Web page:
Let me say first, I like Glee. I think Sue Sylvester is a great character, and I thought Puck recently thinking he was singing a Sammy Davis, Jr. song, but giving a great performance on a Frank Sinatra song, was terrific. I especially liked that nobody pointed it out to him.
In the most recent episode, though, I am going to point something out. 🙂 This was Dream On, with guest Neil Patrick Harris and directed by Joss Whedon. Those two worked together on Dr. Horrible’s Sing-Along Blog…if you haven’t seen that yet, I recommend it. It’s on streaming Netflix, so you can watch it on your computer (or through your Wii or Roku or…).
Artie had an exceptional fantasy dance sequence to Men Without Hats “Safety Dance”. However, there was a lyric change that I just don’t understand.
“Everything’s out of control…we can dance…we can dance…we’re doing it from wall-to-wall”
The line is “pole to pole”. That rhymes. It makes sense.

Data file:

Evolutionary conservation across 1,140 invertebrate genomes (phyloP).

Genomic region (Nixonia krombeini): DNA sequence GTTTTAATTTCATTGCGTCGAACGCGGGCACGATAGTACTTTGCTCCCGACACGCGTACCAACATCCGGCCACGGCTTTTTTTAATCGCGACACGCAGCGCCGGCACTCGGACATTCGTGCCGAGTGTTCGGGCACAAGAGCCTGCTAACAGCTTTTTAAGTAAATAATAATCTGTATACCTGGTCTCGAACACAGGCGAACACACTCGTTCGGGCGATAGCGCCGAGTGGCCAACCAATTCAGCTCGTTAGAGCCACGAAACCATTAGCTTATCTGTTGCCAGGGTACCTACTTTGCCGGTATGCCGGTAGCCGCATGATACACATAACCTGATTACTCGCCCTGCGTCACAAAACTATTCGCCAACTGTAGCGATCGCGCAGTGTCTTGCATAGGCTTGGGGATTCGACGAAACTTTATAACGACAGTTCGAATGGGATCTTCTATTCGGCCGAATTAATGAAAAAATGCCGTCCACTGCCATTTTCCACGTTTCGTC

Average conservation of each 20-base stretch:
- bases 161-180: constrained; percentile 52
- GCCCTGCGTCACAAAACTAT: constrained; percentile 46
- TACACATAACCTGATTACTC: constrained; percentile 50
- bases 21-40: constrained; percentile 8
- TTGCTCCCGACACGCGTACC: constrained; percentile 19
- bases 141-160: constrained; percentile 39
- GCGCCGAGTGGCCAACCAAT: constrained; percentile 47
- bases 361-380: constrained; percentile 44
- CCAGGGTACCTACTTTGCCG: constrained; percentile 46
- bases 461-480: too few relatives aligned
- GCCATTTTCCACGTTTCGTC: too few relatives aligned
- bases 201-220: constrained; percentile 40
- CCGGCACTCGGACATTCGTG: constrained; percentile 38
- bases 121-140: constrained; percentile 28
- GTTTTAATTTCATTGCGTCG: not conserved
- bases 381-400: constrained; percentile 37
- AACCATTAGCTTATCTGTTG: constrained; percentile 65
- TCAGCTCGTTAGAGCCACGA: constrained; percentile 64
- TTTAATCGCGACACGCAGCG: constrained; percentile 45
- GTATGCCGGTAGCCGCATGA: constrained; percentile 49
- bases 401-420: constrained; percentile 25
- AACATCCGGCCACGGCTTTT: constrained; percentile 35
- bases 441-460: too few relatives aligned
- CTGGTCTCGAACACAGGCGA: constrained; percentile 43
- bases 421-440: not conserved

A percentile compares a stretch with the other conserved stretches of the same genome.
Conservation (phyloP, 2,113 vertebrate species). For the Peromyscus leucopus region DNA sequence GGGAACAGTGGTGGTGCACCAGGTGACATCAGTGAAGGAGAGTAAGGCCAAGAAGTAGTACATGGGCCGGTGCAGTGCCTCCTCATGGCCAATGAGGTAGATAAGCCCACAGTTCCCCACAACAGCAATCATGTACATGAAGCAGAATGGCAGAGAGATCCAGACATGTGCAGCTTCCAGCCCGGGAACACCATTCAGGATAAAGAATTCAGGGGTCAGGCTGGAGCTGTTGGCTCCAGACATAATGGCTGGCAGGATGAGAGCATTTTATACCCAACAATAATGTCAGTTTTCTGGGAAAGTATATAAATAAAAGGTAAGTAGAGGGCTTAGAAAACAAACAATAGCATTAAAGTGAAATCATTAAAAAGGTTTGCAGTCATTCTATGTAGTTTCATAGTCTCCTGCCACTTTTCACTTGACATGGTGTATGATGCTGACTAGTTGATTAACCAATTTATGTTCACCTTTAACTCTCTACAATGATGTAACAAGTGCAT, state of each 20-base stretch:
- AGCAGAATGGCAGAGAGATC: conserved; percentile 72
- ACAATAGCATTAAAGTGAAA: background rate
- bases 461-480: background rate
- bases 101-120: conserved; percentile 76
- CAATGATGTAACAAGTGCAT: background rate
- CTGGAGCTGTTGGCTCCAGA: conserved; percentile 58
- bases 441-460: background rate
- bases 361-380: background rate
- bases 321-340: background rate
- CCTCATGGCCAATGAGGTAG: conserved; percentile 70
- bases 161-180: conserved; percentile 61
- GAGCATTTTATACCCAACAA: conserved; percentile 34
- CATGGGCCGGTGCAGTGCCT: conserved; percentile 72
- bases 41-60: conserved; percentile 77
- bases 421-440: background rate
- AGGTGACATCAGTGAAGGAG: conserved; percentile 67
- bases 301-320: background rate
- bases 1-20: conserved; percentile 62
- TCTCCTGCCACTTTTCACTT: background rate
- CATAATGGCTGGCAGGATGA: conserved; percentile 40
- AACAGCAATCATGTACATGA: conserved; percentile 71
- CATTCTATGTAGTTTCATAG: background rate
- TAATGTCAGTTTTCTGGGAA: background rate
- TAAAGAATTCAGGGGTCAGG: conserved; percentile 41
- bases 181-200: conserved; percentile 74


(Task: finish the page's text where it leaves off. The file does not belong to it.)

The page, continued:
I tend to figure that the creative people on a good show don’t make mistakes on something like that.
So, somebody tell me: why did they make that switch? Is it just because they are in a building, doing a flash mob thing? Is it to exclude the rest of the world?
Exclusion isn’t what Glee (or singing and dancing) extolls, usually.
Does wall-to-wall mean something to the screenwriters? To Joss Whedon? To Kevin McHale, who plays Artie?
Hmm…maybe it’s “Wahl to Wahl” in a tribute to somebody? Maybe Saul Wahl, 17th century King of Poland? Arthur Wahl, a physicist who worked on the Manhattan Project? Ken Wahl, the actor?
If it’s just an accidental change…um, yes it will bother me. Change with a point? Excellent! Change without? Not so much.
Anybody know the story?
This post by Bufo Calvin originally appeared in the The Measured Circle blog.